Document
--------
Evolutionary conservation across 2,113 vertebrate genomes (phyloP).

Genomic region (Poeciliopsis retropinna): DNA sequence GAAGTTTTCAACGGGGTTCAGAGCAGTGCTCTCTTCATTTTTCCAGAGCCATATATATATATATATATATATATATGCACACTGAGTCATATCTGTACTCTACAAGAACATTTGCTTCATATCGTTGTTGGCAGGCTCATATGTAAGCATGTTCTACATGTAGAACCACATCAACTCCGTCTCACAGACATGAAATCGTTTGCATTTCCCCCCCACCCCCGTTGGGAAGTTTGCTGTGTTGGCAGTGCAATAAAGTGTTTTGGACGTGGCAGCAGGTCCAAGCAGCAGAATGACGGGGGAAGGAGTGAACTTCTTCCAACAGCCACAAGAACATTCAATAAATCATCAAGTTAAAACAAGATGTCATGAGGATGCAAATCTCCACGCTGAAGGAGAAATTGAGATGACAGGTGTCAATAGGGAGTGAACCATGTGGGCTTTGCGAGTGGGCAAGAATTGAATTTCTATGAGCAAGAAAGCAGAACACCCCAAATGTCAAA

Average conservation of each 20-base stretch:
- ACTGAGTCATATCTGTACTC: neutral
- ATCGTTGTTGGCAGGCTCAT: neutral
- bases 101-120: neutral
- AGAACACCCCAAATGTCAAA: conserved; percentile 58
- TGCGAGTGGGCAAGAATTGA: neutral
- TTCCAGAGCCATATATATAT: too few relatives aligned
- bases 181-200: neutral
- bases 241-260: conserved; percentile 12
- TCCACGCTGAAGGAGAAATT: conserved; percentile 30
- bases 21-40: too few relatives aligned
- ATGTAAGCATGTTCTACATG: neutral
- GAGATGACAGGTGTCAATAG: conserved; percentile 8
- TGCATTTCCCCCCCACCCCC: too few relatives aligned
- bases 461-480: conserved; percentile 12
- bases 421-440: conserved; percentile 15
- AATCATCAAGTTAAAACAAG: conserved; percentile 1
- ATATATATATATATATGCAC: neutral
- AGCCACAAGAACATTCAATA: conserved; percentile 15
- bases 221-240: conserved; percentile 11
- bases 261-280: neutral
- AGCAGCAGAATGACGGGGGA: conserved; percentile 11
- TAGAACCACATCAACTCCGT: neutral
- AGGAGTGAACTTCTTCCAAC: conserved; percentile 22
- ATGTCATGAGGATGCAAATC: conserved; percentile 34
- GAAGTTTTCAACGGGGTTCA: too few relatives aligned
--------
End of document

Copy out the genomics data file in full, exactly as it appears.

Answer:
Evolutionary conservation across 2,113 vertebrate genomes (phyloP).

Genomic region (Poeciliopsis retropinna): DNA sequence GAAGTTTTCAACGGGGTTCAGAGCAGTGCTCTCTTCATTTTTCCAGAGCCATATATATATATATATATATATATATGCACACTGAGTCATATCTGTACTCTACAAGAACATTTGCTTCATATCGTTGTTGGCAGGCTCATATGTAAGCATGTTCTACATGTAGAACCACATCAACTCCGTCTCACAGACATGAAATCGTTTGCATTTCCCCCCCACCCCCGTTGGGAAGTTTGCTGTGTTGGCAGTGCAATAAAGTGTTTTGGACGTGGCAGCAGGTCCAAGCAGCAGAATGACGGGGGAAGGAGTGAACTTCTTCCAACAGCCACAAGAACATTCAATAAATCATCAAGTTAAAACAAGATGTCATGAGGATGCAAATCTCCACGCTGAAGGAGAAATTGAGATGACAGGTGTCAATAGGGAGTGAACCATGTGGGCTTTGCGAGTGGGCAAGAATTGAATTTCTATGAGCAAGAAAGCAGAACACCCCAAATGTCAAA

Average conservation of each 20-base stretch:
- ACTGAGTCATATCTGTACTC: neutral
- ATCGTTGTTGGCAGGCTCAT: neutral
- bases 101-120: neutral
- AGAACACCCCAAATGTCAAA: conserved; percentile 58
- TGCGAGTGGGCAAGAATTGA: neutral
- TTCCAGAGCCATATATATAT: too few relatives aligned
- bases 181-200: neutral
- bases 241-260: conserved; percentile 12
- TCCACGCTGAAGGAGAAATT: conserved; percentile 30
- bases 21-40: too few relatives aligned
- ATGTAAGCATGTTCTACATG: neutral
- GAGATGACAGGTGTCAATAG: conserved; percentile 8
- TGCATTTCCCCCCCACCCCC: too few relatives aligned
- bases 461-480: conserved; percentile 12
- bases 421-440: conserved; percentile 15
- AATCATCAAGTTAAAACAAG: conserved; percentile 1
- ATATATATATATATATGCAC: neutral
- AGCCACAAGAACATTCAATA: conserved; percentile 15
- bases 221-240: conserved; percentile 11
- bases 261-280: neutral
- AGCAGCAGAATGACGGGGGA: conserved; percentile 11
- TAGAACCACATCAACTCCGT: neutral
- AGGAGTGAACTTCTTCCAAC: conserved; percentile 22
- ATGTCATGAGGATGCAAATC: conserved; percentile 34
- GAAGTTTTCAACGGGGTTCA: too few relatives aligned